December 19th, 2018 7:21 AM by Jackie A. Graves, President
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When you get a
mortgage, there are many loan features to consider. One of the key decisions is
whether to go with a fixed- or adjustable-rate mortgage. Each have benefits and
drawbacks, and your budget, housing needs and appetite for risk will be key factors
in your decision.
mortgage has the same interest rate for the life of the loan.
In other words, your monthly payment of principal and interest won’t change.
(Note: Your mortgage payments can fluctuate, though, asyour property taxes or
homeowners insurance change over time.)
mortgage is the most popular type of financing because it offers predictability
and stability for your budget. Lenders typically charge a higher starting
interest rate for a fixed-rate mortgage than they do for an ARM, which can
limit how much house
you can afford.
mortgage, or ARM, is a home loan with an interest rate that can
change periodically. This means that the monthly payments can go up or down.
Generally, the initial interest rate is lower than that of a comparable
fixed-rate mortgage. After the fixed-rate period ends, the interest rate on an
ARM loan moves based on the index it’s tied to.
The index is an
interest rate set by market forces and published by a neutral party. There are
many indexes, and the loan paperwork identifies which index a particular
adjustable-rate mortgage follows. Interest rates are unpredictable, though in
recent decades they’ve tended to trend up and down over multi-year cycles.
popular adjustable-rate mortgage is the 5/1 ARM. The 5/1 ARM’s introductory rate
lasts for five years. (That’s the “5” in 5/1.) After that, the interest rate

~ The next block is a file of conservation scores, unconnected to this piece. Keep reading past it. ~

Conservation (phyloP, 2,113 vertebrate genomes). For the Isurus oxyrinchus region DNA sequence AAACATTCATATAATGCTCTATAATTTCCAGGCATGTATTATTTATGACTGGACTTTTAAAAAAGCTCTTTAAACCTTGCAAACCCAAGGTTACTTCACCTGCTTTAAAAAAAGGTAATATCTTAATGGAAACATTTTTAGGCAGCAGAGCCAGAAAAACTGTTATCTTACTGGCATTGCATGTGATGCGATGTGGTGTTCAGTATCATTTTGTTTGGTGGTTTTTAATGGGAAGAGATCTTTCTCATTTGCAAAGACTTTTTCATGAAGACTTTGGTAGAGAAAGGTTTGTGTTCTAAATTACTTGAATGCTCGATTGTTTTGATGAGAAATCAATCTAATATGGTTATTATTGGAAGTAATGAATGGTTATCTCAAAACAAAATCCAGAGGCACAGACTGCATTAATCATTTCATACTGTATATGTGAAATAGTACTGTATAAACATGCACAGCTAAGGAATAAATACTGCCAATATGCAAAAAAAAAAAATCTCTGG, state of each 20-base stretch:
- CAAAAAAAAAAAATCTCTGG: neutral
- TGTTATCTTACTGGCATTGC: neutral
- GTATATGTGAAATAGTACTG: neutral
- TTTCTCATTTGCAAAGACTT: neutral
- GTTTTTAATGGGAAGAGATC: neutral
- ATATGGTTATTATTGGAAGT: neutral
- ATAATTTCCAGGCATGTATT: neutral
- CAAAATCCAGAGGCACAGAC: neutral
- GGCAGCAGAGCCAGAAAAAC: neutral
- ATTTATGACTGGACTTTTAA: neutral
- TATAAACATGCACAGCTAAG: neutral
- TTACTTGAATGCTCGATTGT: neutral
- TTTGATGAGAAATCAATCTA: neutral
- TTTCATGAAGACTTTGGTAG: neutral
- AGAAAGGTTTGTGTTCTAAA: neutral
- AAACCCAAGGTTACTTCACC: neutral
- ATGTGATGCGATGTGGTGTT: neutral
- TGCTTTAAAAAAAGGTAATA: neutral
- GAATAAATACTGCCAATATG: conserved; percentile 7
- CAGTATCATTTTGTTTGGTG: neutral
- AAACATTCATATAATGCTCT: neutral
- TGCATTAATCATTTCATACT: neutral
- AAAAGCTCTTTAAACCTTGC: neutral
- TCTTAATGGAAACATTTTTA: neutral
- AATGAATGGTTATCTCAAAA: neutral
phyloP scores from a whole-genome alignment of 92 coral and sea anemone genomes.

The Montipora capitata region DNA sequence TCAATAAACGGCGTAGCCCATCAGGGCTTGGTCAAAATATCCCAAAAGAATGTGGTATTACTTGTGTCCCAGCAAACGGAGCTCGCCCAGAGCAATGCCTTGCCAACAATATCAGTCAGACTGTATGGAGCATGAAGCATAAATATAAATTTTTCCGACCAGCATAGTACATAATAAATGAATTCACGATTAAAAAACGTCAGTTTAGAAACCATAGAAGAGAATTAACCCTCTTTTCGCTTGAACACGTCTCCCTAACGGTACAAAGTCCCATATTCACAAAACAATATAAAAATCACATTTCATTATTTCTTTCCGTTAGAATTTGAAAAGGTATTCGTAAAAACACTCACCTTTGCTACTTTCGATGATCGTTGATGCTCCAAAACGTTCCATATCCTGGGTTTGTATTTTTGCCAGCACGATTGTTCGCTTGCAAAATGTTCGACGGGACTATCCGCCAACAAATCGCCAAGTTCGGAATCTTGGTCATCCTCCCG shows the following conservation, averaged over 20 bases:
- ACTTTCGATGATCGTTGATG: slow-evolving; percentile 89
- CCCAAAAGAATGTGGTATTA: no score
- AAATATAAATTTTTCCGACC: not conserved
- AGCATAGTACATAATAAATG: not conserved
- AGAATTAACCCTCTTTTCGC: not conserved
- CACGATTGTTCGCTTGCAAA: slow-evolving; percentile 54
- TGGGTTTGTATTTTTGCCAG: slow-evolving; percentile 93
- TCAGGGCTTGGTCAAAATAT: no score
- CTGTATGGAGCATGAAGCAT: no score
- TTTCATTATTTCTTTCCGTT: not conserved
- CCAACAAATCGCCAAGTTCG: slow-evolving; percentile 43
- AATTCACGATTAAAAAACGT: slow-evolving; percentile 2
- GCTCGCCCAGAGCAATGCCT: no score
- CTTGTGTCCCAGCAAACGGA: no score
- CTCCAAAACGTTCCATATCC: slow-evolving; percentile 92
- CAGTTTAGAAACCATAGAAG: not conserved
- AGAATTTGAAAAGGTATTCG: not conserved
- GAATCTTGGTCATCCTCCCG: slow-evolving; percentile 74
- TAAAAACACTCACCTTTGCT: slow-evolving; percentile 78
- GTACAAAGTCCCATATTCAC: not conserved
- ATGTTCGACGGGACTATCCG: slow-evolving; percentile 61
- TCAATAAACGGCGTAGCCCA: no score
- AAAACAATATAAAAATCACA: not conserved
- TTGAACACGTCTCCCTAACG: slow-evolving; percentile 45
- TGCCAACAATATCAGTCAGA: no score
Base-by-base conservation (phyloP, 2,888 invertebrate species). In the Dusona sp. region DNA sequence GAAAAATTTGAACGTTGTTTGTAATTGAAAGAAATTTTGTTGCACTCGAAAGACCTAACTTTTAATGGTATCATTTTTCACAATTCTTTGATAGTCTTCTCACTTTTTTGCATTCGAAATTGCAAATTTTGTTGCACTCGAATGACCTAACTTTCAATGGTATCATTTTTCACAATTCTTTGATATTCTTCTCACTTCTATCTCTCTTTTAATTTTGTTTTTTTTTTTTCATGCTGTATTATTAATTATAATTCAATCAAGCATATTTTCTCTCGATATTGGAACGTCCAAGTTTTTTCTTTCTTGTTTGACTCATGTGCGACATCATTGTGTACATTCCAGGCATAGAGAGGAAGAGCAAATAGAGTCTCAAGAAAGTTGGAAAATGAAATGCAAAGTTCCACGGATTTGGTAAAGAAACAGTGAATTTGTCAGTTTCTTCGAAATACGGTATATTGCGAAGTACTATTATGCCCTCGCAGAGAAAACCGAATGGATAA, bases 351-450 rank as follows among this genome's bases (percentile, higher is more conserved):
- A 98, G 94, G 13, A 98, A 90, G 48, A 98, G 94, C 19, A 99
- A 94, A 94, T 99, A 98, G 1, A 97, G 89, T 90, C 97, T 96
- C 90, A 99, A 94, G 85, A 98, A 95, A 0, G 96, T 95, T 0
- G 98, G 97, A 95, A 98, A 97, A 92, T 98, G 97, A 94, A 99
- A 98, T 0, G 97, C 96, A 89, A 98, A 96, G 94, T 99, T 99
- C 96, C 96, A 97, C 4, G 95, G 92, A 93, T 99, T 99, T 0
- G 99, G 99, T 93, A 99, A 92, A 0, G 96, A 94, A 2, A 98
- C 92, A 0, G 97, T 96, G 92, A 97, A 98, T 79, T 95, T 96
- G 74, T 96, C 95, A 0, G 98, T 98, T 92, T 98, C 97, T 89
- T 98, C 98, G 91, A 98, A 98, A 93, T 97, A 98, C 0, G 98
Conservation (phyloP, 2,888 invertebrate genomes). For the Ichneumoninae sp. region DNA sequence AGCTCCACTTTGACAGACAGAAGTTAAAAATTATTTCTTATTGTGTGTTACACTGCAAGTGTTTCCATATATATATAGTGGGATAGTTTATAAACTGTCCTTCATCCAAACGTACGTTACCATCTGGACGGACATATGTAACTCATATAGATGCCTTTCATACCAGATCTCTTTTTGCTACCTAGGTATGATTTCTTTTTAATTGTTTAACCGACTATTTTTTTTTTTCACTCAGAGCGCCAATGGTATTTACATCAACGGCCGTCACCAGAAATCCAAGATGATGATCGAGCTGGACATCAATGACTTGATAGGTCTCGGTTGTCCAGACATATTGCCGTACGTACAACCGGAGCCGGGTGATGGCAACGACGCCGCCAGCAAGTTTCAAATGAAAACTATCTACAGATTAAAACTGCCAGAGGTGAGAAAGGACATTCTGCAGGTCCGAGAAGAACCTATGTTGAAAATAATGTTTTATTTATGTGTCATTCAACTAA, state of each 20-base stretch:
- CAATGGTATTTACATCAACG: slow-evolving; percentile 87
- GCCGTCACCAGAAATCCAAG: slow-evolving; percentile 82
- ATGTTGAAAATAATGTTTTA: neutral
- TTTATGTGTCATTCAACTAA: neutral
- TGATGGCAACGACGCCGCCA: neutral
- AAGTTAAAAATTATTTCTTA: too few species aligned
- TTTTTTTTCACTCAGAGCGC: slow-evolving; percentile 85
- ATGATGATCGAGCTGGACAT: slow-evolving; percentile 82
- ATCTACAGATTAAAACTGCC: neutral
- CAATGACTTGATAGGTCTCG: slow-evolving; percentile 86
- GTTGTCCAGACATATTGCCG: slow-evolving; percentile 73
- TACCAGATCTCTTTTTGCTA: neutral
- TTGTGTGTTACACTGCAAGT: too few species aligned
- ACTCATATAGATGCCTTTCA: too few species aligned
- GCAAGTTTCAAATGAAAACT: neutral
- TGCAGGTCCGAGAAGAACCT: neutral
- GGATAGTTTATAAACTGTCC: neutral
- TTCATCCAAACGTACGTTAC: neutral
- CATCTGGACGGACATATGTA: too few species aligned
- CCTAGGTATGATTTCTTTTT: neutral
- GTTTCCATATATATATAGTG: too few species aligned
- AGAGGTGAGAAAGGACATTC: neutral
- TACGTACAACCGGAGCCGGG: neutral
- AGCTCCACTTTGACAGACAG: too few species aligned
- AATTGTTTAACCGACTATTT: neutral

can change once a year. (That’s the “1” in 5/1.) Some lenders offer 3/1
ARMs, 7/1 ARMs and 10/1 ARMs.
Now that you
know about the differences between an ARM and a fixed-rate mortgage, you’re
better able to figure out which option works best for your situation. Here are
important questions to answer when deciding which loan is right for you.
If you’re going
to be living in the house only a few years, it would make sense to take the
lower-rate ARM, especially if you can get a reasonably priced 3/1 or 5/1. Your
payment and rate will be lower, and you can build savings for a bigger home
down the road. Plus, you’ll never be exposed to huge rate adjustments because
you’ll be moving before the adjustable rate period begins.
initial, fixed period, most ARMs adjust every year on the anniversary of the
mortgage. The new rate is actually determined by the index value about 45 days
before the anniversary, based on the specified index. But some adjust as frequently
as every month. If that’s too much volatility for you, go with a fixed-rate
When rates are
relatively high, ARMs make sense because their lower initial rates allow
borrowers to still reap the benefits of homeownership. When rates are falling,
borrowers have a decent chance of getting lower payments even if they don’t
refinance. When rates are relatively low, however, fixed-rate mortgages make
On a $150,000
one-year adjustable-rate mortgage with 2/6 caps, your 5.75 percent ARM could
rise to 11.75 percent, with the monthly payment shooting up as well. Experts
say that when fixed mortgage rates are low, fixed mortgages tend to be a better
deal than an ARM, even if you plan to stay in the house for only a few years.
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